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Correspondent’s Week

This week by freelance personal finance journalist Kirstie RedfordWhen someone asks what you do for a living and you reply freelance journalist, the pitch of the person asking you nearly always takes an excited turn as they gush: “Ooh, who do you write for, anyone interesting?” It is at this point that I almost always begin to wonder how my life may have turned out if I had not ended up writing about personal finance.

After a particularly hard week of killer deadlines for articles, in which everyone I need to interview seems to be away at three-day conferences or off with flu – or so they told me – I take myself off for some much needed drinks with pals. After a few rounds at the pub and feeling chatty, it is in the taxi ride home that the inevitable question raises its head. You can always count on a taxi driver.

I have still to meet a financial journalist who truly set out to conquer the pinks as they started their career. Journalists do, after all, like to think of themselves as creative types so writing about mortgage rates and discussing the finer points of underwriting with actuaries is rarely going to be a childhood ambition.

Sitting in the taxi, I once again prepare to hear the excitement wane as I reveal that I mainly wrote about personal finance – “You know, mortgages, insurance and the like”. However, this taxi driver responds without complete disinterest. He asks which mortgage deal he should switch to.

It is amazing what quality financial advice a half-cut journalist can give – maybe the FSA should be looking to expand its remit to regulate this kind of activity. Despite the total absence of a reasons why letter or any evidence to support the treating customers’ fairly initiative, the taxi driver assures me he will be taking my advice and switching to the recommended product the very next day.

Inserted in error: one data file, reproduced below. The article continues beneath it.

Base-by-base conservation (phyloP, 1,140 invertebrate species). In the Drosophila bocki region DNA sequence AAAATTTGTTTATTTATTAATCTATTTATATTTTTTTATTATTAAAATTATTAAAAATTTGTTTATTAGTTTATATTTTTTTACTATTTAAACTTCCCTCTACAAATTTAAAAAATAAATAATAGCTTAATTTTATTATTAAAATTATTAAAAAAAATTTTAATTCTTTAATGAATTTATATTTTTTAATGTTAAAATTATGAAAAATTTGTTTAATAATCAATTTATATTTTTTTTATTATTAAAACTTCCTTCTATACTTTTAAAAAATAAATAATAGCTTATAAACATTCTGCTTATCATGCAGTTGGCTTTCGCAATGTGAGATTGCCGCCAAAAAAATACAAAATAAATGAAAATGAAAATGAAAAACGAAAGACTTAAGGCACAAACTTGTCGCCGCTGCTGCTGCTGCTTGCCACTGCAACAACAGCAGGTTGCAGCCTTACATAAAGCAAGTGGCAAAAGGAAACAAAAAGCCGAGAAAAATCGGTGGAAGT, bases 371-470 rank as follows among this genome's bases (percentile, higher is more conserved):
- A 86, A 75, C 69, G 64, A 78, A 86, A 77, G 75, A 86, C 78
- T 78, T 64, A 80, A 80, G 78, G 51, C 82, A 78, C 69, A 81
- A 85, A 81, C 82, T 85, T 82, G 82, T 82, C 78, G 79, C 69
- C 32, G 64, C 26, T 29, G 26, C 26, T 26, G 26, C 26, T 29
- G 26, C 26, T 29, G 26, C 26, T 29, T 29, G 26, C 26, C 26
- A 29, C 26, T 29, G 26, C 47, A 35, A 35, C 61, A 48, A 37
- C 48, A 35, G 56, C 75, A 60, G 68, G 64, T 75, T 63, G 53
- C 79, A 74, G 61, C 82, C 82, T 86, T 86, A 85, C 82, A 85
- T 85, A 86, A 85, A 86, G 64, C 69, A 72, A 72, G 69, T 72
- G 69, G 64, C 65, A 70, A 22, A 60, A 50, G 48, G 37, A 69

Perhaps more surprising is that this is the second time this week that a stranger asks what I write about and does not show apathy when I tell them. But then it is an IFA.

I go to see an adviser to chat through my dismal options for a personal pension – a task I have been putting off for over 15 months, since giving up my staff job and cushy final-salary pension to go freelance.

I always try not to disclose the fact that I am a personal finance journalist when arranging my own finances but the subject inevitably rears its head. My fear is – as has happened on previous occasions – that the adviser becomes a little nervous and presumes I have a tape recorder in my handbag ready somehow to try and catch them out, as they explain everything very thoroughly.

However, this adviser takes the opportunity to have a rant about service levels and the criminally low levels of commission available for pensions before questioning me why it costs so much to advertise in the press and why it is that the same companies always get quoted – getting free publicity – in the trade press. Here was I thinking that I had gone to him for all the answers. Still, it made for a more interesting conversation.

So what have I learnt this week? Well, writing about personal finance may not seem like the sexiest branch of journalism but giving out unregulated advice can help keep awkward silences at bay with taxi drivers while an innocent trip to sort out your pension can spur a whole raft of features ideas if the IFA is feeling a bit peeved.

The positives do not stop there. At this time of year, as we officially approach the pre-Christmas season, the market’s PRs have an unexplained urge to invite journalists to quaff free bubbly and send exciting gifts through the post. Must have been a good career move after all.

Any Out of Contexts or Diary stories? Send them to Diary editor Paul McMillan, email: or telephone: 020 7970 4776


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